"You sure you don't wanna join him?" I asked, smiling in what I thought was a friendly fashion.
He scoffed, but returned the smile.
"I don't dance. At the very least, I'm not nearly drunk enough to try." He took another sip of his water.
He seemed receptive enough that I didn't think I'd be prying if I indulged my curiosity a little.
"How'd you guys end up here, anyway? This doesn't exactly seem like your scene, either of you."
"It was a joke, sort of. And then it wasn't. I just wanted him to relax, you know? He was freaking out and I just wanted to give him a break."
"So what's the story with him? I don't see a lot of two-man bachelor parties."
"We're quiet people, he and she and I."
The pirate let out some kind of "wooo!" I looked at him pointedly and then back to the other.
"Okay, then. Private. We're privatepeople. Things can pass without a whole lot of acknowledgement, they get underplayed more than over and the wedding...it's not a big thing, but at the same time, it is. It's really important, for both of them.
"He seems pretty lit right now. Is he gonna be okay?"
"Believe it or not, he drank till he was sober again. Seriously. He can drink beer like water and not even have a headache the next day. It's that Irish liver of his. It's like I said before. He's getting married tomorrow and it's a big deal, not just because of the kid. It's what you'd call extraordinary circumstances. As in, it's extraordinary that he's getting married at all. Especially after...He's shy to begin with. Obviously. And he's been through some shit."
"Does it have anything to do with how he lost his eye?"
"That's not my place to tell you. It's his business. It's not exactly a secret but don't mention it to him anyway. Just... This is a big deal, more than it is for most people and I wanted him to have fun because he's earned it, if anyone has. I'm talking too much l, aren't I?"
I looked over at the pirate, who was currently trying to figure out how to use the pole.
"Looks like he's having plenty of fun, to me."
He followed my eyes and smiled.
"I guess this wasn't a total bust. This is a pretty lame party, though, either way. We kinda suck, huh?"
"Not nearly as much as some people who come through here. Besides, he's got a room full of people cheering for him. That feels pretty damn good, take it from me."
He nodded, but said nothing.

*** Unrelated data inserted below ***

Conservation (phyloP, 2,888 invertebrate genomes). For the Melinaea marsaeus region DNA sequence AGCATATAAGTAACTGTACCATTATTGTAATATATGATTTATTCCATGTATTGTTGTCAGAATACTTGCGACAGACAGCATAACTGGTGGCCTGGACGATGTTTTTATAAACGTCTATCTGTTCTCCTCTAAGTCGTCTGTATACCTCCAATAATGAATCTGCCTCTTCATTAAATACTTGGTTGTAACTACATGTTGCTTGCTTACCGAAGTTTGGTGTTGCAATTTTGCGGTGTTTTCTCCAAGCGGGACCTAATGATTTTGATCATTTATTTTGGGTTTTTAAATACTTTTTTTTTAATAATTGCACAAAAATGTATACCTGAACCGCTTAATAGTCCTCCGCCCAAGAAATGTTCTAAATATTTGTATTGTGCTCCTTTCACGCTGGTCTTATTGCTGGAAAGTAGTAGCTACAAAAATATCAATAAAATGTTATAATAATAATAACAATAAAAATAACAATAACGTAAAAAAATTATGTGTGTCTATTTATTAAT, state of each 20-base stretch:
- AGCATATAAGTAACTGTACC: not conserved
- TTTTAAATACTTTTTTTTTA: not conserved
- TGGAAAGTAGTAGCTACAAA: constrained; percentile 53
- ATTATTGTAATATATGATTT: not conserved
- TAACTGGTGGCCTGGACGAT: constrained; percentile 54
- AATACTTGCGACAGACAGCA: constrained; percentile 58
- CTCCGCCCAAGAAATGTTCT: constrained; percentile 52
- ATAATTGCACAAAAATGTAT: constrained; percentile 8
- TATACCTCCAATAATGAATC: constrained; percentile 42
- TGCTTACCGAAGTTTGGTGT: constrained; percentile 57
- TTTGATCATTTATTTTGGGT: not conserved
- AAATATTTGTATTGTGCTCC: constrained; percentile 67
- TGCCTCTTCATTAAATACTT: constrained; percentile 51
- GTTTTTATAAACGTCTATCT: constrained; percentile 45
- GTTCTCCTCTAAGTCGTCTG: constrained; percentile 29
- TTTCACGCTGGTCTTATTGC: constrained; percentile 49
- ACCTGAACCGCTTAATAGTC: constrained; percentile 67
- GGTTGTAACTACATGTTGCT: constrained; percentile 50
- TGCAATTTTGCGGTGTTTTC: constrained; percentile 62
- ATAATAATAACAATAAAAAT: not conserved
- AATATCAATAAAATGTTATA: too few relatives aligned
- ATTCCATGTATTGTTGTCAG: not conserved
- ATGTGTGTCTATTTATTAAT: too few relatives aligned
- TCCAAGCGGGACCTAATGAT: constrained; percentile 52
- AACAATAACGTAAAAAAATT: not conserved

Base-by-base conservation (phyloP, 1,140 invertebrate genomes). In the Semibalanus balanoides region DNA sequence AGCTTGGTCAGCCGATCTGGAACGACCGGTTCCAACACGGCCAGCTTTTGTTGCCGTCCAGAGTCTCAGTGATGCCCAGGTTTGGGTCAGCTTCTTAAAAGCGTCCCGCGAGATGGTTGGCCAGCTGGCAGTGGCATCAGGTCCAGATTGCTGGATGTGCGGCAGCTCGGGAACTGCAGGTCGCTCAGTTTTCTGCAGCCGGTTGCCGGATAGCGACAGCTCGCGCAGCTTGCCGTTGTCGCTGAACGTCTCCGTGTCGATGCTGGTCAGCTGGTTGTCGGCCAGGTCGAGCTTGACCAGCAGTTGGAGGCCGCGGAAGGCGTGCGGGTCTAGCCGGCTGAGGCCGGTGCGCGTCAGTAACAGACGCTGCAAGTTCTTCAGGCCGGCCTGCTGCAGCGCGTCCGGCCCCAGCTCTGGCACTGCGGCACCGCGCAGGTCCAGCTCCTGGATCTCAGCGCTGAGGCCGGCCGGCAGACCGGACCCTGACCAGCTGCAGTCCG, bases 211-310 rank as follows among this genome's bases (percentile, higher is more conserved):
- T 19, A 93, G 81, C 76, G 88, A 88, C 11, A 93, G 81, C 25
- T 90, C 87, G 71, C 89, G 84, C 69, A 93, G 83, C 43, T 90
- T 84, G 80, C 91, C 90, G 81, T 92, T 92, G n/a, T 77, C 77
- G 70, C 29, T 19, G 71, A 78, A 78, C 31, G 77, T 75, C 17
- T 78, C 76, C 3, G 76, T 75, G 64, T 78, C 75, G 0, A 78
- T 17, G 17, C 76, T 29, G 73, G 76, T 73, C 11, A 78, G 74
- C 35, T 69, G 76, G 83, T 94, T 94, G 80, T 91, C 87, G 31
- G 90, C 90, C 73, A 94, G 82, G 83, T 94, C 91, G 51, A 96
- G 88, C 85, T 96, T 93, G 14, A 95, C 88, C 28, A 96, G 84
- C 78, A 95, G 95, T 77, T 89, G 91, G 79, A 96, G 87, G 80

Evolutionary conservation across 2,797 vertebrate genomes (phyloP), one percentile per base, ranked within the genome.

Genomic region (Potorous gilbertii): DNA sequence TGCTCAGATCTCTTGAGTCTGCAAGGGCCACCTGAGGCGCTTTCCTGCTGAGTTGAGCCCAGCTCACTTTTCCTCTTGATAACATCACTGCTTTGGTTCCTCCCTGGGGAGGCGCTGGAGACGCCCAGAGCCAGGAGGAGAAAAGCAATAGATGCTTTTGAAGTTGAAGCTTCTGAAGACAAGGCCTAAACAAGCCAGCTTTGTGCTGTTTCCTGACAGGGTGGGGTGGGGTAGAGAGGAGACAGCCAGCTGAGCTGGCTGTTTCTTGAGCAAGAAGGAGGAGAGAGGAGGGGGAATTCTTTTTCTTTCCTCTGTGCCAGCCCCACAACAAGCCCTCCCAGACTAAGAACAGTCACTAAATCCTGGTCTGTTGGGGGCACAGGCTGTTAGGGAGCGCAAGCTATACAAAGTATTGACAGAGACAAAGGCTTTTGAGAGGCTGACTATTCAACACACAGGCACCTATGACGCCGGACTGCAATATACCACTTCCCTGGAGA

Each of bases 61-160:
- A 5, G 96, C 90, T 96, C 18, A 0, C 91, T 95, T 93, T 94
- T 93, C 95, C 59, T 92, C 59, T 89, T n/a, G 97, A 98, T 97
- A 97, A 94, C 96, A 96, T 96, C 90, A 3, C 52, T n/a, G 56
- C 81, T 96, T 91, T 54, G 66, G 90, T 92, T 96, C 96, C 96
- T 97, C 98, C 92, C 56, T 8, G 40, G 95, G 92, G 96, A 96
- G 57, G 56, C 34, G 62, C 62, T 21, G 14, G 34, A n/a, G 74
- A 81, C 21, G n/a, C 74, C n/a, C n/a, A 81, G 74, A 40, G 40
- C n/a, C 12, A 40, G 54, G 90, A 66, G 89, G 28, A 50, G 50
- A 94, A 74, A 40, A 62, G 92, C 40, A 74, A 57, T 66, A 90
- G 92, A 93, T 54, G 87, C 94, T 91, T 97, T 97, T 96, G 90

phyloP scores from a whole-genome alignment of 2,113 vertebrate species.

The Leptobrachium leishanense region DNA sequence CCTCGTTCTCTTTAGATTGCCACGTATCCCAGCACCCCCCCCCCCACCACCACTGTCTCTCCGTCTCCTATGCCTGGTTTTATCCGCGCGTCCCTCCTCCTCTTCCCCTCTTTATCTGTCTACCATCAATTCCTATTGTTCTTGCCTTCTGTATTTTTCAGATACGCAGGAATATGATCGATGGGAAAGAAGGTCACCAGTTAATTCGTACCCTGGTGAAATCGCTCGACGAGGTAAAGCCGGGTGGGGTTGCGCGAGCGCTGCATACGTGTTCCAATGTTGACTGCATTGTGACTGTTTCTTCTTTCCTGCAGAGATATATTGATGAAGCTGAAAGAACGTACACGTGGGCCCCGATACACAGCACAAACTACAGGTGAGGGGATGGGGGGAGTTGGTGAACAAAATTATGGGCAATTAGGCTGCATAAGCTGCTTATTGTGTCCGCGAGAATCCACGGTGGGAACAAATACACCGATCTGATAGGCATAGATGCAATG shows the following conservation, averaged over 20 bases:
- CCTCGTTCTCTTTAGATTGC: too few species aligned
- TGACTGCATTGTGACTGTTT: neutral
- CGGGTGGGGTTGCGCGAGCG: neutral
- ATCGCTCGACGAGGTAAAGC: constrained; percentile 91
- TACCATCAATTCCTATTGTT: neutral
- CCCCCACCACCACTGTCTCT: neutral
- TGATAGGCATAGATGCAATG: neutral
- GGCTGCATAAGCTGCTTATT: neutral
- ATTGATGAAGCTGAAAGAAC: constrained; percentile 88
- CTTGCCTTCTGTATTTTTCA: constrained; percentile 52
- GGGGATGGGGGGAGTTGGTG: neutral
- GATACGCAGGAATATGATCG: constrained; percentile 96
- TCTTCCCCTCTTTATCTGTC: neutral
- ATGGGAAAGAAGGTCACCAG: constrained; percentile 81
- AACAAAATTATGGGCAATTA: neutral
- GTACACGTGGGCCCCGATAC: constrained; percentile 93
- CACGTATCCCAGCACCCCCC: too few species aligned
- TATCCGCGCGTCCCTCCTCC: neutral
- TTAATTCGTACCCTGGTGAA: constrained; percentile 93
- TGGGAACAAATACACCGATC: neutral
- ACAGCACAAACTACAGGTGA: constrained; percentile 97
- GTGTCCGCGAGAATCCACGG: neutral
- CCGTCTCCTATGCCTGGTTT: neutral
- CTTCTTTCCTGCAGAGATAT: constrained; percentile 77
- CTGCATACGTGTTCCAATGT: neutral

"If nothing else, he's got some real talent," I joked, "He could have a new career, here."
"He's always been a pretty good dancer, actually. I'm not sure why. It's how he met her, as a matter of fact."
The cheering started to slow as Shana dragged him over, his face flushed and his ridiculous hair all over the place.
"I figured that with his wedding tomorrow, he probably shouldn't be trying to break his nose."
His friend got up, taking the cue and started to lead him out.
"Aww, I was just gettin' into it," he moaned, "Oh, god..."
His face went from red to green so fast, I thought I was looking at a traffic light.
"Oh, god, I'm gonna...Sebs, I think those blue things from before are commin' back up. Either them or the yellow things. Or both. Maybe they'll come out green..."
His friend grabbed him around the waist and quickly turned him in the other direction, before he lost something that came out a rather ugly shade of orange.
"Sorry 'bout the floor," he called weakly, "and your shoes, Sebs, oh wow..."
"It's okay, I didn't like these shoes anyway," he handed his friend another bottle of water, already opened for him.
"That was awesome! We should do that like...all the time!"
"I don't think your wife would be too happy with that."
"My wife. Yeah, my wife." he smiled contentedly. "Next time we'll get you to do it. Aren't your people supposed to be good at that?"
"My people? We're not a race."
"We'll get you some pretty green sparkles...they'll look nice with your hair."
"Hair! Shit, we were supposed to...we'll get your haircut in the morning. Nobody would let you in looking like this anyway."
The pirate was playing idly with the t-shirt that Shana had given back to him.
"Hey, Sebs? Were're m'pants?"
"I got 'em, buddy."
So, yeah. It can be a weird business and it gets old sometimes, but that's what I like about it. Sometimes you're the show, and sometimes the audience is.